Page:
Subnational Dimensions of the GII: Applications for the Hydrogen Economy

The hydrogen economy’s growth is a key element in achieving a sustainable and decarbonized energy future, and represents a space where innovation can have significant impacts on energy systems, industry, and transportation. However, its development landscape is complex and varied, with regional strengths and weaknesses that can significantly influence the development and adoption of hydrogen technologies.

During his Fellowship with Portulans Institute, Cornell University doctoral student Courtney Bower has embarked on a two-phase project to regionalize the Global Innovation Index (GII) across the eight Bureau of Economic Analysis (BEA) regions of the United States, with a focus on the emerging hydrogen economy. His work aims to provide a more granular view of the innovation landscape within the U.S., helping stakeholders understand regional strengths and weaknesses to support policy making and investment decisions. 


How have current global events and uncertainties affected the nature of innovation in the U.S.? What about innovation and investment in the emerging hydrogen economy, specifically? 

The current global environment, marked by unprecedented challenges such as the COVID-19 pandemic, Russia’s invasion of Ukraine, the advent of AI language models, and pressing environmental concerns, is compelling the United States to accelerate its innovation endeavors. These global challenges necessitate rapid adaptation and the development of novel solutions. Recent legislation, exemplified by the CHIPS and Science Act of 2021, underscores the U.S. government’s recognition of innovation as a pivotal tool to address present needs and future demands. The commitment to innovation is further evidenced by the National Science Foundation’s (NSF) growing budget, which witnessed an 11.8% increase from FY 2022 to FY 2023 and is projected to rise by 18.6% in FY 2024. In the context of the emerging hydrogen economy, these global challenges coupled with domestic demand are paving the way for its expansion in the United States. As highlighted by the Hydrogen Council in its 2023 report, the U.S. has the potential to emerge as a dominant force in the global hydrogen market. However, achieving this requires consistent financial backing, especially given the backdrop of escalating geopolitical tensions.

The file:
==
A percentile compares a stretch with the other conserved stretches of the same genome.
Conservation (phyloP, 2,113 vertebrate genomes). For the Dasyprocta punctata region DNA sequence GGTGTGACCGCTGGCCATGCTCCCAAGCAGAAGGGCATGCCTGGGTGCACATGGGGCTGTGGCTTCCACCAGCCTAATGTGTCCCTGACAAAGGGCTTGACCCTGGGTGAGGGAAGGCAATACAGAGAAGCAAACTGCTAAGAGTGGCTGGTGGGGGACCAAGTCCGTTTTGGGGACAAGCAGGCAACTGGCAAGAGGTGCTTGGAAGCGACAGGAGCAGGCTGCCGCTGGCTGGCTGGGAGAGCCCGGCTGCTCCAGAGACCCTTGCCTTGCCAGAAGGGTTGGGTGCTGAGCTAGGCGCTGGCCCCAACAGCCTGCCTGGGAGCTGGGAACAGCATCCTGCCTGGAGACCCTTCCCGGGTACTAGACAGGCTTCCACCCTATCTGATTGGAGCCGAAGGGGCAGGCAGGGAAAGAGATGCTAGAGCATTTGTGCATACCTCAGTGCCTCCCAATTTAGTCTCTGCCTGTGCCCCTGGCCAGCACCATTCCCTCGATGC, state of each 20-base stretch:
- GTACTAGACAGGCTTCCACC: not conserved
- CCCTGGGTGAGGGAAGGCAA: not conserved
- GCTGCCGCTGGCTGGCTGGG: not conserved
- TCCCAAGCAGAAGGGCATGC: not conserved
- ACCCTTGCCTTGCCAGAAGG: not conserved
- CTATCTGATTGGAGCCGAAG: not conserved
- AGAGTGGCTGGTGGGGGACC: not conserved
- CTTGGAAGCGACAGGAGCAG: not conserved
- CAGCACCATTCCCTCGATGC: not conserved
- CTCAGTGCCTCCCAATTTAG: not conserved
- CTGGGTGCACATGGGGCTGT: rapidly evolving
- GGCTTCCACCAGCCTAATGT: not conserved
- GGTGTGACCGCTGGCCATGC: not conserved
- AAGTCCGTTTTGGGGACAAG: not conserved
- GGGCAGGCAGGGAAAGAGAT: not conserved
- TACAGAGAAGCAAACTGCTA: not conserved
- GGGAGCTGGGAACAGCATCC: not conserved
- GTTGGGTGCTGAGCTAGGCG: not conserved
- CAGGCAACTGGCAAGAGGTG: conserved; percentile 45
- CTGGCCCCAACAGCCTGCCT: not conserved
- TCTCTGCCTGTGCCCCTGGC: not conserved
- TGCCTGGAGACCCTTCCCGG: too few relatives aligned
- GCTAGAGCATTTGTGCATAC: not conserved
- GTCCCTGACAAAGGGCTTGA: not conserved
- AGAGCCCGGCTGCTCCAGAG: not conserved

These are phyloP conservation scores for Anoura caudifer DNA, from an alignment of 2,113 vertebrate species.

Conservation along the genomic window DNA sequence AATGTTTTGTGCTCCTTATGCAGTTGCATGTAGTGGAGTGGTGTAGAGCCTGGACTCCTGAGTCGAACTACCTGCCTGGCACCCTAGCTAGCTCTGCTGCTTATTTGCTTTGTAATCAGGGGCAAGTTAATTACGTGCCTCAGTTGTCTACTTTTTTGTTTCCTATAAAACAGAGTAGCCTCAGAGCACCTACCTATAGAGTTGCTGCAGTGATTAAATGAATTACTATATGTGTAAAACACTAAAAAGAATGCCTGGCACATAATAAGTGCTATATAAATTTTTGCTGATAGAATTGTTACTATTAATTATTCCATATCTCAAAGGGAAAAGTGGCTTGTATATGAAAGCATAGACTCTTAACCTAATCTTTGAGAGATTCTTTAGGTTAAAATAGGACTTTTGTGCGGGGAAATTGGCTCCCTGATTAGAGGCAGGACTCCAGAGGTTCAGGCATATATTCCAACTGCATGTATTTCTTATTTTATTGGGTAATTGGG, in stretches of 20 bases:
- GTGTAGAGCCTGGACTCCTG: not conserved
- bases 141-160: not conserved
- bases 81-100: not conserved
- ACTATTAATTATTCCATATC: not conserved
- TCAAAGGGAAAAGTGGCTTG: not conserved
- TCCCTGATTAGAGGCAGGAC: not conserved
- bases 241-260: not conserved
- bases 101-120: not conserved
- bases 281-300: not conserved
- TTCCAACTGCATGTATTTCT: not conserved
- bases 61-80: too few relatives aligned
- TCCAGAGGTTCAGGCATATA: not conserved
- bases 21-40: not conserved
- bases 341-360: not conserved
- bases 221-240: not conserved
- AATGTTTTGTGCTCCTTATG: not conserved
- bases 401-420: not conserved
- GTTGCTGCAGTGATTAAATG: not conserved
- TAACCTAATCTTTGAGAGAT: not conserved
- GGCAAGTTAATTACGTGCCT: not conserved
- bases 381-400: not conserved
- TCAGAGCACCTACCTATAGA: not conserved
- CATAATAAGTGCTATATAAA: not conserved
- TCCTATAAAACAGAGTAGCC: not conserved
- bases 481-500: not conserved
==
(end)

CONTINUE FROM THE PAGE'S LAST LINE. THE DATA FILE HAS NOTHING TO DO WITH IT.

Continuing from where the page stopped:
What is needed in order to support the innovation ecosystem in coming years? Do these needs vary across U.S. regions? 

Three items are needed to support the innovation ecosystem in the United States: continued national-level legislation, sustained emphasis on connecting actors at different geographic scales (e.g., regional, state, and local), and further support for startups to develop out of academia. The U.S. Government has recognized the importance of transforming the innovation ecosystem to meet future needs and shouldn’t let up in passing legislation. New initiatives, specifically the Department of Energy’s Regional Clean Hydrogen Hubs program and the NSF’s Regional Innovation Engines program, are critical efforts in transforming the innovation ecosystem by connecting actors across both geographic scale and the public-private divide. The advantage of both of the above programs is that they implicitly recognize that innovation ecosystem needs vary across regions. The emphasis on bringing in actors who operate at the regional level as stakeholders, from research institutes to communities of practice, should help ensure that regional needs are addressed in a bottom-up fashion, rather than dictated from the top-down.